April 12, 2007
New Article Spotlight: "Reforming Complicity Law: Trivial Assistance as a Lesser Offense"
From SSRN.com: Ohio State University Moritz College of Law CrimProf Joshua Dressler recently released "Reforming Complicity Law: Trivial Assistance as a Lesser Offense." Here is the abstract:
American accomplice law is a disgrace. It treats the accomplice in terms of guilt and, potentially, punishment, as if she were the perpetrator, even when her culpability is often less than that of the perpetrator and/or her involvement in the crime is tangential.
The subject of accomplice liability has received little scholarly attention in the United States except, coincidentally, for a flurry of intellectual activity in the mid-1980s. One of these articles, my own, proposed reform of complicity law in the form of what may be characterized as the "causation approach." The thesis of that article was that the criminal law fails to adequately distinguish between accomplices who are critical parties in a crime and those whose involvement is trivial. To alleviate this problem, the article recommended a statutory distinction between "causal" and "non-causal" accomplices: causal accomplices (persons but for whose assistance the offense would not have occurred) could continue to be convicted of the offense committed by the principal; non-causal accomplices would be convicted of a lesser offense and punished accordingly.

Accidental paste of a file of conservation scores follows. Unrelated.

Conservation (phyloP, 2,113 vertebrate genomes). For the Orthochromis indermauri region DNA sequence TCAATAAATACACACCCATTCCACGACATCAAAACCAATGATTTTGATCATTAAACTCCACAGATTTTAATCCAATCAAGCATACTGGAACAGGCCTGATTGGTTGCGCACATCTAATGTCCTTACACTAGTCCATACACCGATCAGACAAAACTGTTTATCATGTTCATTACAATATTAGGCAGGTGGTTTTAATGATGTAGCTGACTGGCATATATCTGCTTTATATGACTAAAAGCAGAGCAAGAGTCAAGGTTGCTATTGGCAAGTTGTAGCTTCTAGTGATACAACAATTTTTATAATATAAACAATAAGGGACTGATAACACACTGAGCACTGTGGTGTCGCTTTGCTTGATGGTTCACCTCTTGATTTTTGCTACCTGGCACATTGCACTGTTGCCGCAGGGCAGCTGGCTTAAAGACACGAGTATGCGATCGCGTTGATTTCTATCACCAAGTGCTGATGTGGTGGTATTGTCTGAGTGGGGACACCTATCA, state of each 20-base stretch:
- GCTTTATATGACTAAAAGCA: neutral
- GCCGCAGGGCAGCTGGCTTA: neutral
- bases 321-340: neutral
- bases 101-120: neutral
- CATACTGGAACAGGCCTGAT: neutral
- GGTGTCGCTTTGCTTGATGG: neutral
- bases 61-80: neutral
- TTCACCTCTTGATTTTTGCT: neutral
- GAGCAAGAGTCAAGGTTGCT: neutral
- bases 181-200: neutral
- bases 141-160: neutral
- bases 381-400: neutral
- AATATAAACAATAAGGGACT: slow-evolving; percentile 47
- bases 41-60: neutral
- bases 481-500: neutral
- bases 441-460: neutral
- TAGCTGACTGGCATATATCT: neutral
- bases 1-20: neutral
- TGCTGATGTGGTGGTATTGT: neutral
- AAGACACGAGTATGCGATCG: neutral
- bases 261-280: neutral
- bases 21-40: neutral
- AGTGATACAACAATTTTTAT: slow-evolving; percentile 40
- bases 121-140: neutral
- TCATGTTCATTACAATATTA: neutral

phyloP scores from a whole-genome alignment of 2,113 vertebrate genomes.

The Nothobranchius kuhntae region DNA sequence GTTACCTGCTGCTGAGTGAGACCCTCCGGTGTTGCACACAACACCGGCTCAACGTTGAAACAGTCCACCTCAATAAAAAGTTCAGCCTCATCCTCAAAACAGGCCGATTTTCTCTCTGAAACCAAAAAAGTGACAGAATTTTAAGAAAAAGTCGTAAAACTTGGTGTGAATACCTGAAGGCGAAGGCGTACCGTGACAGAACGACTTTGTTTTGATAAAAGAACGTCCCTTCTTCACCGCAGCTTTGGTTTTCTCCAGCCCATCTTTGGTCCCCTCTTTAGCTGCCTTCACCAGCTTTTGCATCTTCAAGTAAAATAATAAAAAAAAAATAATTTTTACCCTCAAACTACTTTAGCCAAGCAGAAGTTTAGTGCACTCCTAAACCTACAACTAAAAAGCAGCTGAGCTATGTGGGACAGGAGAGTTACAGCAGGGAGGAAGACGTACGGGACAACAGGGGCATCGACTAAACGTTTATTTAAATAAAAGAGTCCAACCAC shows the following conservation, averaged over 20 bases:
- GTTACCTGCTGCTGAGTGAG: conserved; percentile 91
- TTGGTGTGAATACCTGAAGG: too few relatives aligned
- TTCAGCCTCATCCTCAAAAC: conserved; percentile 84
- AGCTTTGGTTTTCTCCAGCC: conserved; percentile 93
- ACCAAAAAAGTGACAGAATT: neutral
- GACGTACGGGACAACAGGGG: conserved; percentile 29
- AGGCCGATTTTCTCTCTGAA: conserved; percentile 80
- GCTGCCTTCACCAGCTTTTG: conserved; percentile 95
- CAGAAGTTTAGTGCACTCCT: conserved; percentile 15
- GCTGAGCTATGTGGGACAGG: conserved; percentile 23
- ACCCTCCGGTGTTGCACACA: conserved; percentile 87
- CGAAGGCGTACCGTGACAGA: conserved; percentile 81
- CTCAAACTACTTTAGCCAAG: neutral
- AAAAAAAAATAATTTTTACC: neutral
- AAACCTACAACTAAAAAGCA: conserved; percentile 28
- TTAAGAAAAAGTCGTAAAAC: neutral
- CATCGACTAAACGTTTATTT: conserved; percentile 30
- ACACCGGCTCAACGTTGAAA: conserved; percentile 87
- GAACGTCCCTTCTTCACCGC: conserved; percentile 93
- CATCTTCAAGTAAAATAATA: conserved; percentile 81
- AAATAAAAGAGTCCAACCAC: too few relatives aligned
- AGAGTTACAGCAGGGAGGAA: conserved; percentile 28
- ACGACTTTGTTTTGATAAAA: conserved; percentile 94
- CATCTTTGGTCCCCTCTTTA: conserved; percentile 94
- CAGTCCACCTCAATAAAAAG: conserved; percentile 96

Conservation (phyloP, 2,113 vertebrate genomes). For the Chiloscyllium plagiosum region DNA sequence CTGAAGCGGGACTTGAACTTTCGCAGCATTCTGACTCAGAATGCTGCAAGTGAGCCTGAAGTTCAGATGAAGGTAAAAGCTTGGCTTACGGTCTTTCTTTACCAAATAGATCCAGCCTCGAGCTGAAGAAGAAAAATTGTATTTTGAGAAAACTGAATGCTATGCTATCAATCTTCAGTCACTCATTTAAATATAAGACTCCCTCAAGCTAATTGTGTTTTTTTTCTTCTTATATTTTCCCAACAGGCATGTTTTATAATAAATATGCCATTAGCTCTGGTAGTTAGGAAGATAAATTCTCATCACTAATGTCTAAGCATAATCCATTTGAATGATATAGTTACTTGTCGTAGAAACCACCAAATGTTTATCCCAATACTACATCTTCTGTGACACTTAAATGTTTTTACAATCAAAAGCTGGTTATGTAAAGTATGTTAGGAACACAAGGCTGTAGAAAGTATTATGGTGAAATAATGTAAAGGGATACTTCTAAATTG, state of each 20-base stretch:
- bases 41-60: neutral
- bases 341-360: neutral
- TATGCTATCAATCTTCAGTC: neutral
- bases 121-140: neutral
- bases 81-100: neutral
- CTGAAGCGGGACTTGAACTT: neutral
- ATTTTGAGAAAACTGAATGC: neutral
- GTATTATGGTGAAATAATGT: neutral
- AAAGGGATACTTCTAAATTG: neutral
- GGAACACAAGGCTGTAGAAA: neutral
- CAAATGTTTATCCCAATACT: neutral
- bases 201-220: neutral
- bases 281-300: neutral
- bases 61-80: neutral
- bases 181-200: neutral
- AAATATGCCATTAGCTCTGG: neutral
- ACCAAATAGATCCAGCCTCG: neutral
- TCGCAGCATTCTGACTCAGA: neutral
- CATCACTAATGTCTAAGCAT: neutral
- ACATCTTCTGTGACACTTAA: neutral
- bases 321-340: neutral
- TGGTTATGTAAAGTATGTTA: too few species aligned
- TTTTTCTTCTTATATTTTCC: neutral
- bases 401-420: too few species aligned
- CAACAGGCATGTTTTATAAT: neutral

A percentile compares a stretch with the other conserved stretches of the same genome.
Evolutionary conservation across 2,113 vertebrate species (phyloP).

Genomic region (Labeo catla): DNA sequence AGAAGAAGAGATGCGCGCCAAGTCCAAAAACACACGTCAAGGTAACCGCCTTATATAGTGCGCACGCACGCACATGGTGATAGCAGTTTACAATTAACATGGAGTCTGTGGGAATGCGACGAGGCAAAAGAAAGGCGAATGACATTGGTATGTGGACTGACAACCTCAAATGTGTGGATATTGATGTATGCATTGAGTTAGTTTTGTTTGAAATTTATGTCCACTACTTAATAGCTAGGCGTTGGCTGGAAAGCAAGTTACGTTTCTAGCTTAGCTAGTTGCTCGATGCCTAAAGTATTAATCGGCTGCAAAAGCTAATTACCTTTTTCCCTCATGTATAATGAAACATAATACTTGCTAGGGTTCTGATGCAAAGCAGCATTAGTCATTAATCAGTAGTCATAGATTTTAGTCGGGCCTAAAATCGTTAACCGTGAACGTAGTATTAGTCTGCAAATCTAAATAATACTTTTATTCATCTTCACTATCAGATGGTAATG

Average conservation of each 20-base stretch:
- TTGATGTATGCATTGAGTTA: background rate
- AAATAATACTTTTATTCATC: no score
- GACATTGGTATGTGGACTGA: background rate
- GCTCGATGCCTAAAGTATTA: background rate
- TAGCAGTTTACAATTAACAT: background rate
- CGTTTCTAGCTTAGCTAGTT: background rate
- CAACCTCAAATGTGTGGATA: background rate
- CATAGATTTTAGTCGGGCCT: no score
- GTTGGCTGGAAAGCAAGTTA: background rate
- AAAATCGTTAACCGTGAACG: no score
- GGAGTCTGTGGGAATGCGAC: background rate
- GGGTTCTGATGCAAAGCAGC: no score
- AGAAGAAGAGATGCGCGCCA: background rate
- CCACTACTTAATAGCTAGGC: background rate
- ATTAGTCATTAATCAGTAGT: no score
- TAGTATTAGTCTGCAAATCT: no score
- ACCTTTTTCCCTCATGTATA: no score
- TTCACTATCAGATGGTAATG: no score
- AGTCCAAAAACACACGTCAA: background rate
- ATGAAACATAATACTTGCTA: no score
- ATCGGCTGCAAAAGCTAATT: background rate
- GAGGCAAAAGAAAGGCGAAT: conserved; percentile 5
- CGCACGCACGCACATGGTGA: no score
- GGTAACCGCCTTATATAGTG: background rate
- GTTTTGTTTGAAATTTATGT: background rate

In this article I consider Professor Kadish's approach to complicity, which sees no place for causation in the analysis, and other criticisms directed at the causation approach. I argue here that, notwithstanding the criticisms, the causation approach to accomplice liability is conceptually justifiable and would still make for good legislative reform. However, the causation approach, although preferable to current law, does not go far enough to distinguish between parties and does not express community sentiment as well as it could. Therefore, I now suggest variations on the causation approach, which would also result in a more just system than the present one. [Mark Godsey]
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